Asynchronous, meaning the sending of an email and the reply don’t happen in quick succession. Nothing like chat, which you could call synchronous. They are often separated by minutes, hours, or days. In fact if you get a personal email reply in a minute or two, it’s often a bit shocking.
Just by the nature of sending an email, we’re saying “get back to me as soon as you can.” If you need an answer right this second, people don’t email. They use a communication method that will trigger an instant notification, like a phone call or text. People generally don’t allow random incoming emails to trigger notifications¹.
If you need an answer from someone immediately, and you don’t have any immediate communication methods in common with them, you might just be out of luck. Perhaps write with a sense of urgency and expectation in the email, and try to establish another communication method as soon as you can. For example, I’ve hired a babysitter and lined up everything so far via email, it’s on me to make sure I have a more immediate communication method than that.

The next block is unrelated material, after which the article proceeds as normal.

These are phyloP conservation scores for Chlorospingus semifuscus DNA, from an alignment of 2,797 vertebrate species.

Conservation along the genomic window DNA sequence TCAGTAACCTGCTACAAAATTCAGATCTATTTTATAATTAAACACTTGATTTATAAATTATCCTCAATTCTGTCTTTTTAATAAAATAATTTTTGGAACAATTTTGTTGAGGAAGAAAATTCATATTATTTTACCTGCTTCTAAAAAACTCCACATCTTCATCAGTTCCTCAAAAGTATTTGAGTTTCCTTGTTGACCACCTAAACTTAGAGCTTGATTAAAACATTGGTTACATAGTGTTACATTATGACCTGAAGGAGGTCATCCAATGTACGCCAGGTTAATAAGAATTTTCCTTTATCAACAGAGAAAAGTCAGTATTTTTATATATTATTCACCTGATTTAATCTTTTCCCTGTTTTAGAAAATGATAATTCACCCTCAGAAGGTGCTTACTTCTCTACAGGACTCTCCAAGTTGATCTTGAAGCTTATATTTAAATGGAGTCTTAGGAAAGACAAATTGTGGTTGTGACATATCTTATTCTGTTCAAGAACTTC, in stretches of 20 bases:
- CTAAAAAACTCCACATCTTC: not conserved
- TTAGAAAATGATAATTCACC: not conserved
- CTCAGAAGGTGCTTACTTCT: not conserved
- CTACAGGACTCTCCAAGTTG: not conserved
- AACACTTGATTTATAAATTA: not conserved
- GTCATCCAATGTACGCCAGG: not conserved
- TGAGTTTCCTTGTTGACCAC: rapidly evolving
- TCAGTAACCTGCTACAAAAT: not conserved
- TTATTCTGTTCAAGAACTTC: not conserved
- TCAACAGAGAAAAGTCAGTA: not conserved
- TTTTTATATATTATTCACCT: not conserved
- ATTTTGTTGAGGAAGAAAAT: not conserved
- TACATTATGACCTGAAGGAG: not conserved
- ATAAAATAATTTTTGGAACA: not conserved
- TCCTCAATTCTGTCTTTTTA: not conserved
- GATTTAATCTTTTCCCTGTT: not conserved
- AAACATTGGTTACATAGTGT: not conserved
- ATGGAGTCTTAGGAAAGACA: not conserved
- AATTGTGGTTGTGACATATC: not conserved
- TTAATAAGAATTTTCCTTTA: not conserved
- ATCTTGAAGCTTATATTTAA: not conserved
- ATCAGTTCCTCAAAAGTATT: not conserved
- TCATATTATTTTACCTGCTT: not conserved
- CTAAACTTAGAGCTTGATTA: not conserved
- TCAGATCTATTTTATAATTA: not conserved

If you don’t have someone’s phone number, there is a chance that’s because they don’t want you to have it.
This asynchronous nature of email, and how it’s become the expectation, is another reason for the success of email. It makes email a lot more comfortable. It allows people to be a lot more public about sharing their email address, which is something we’ll have to talk about soon.
¹ Although! I had a fellow from Sweden once write to me to say that he doesn’t like how the weekly email newsletter from my product arrived in the wee hours of the morning. He keeps his phone by his bedside and the beep from the incoming email wakes him up. I really wanted to write some custom code just for this one guy to make sure that didn’t happen to him, but I never did get around to it.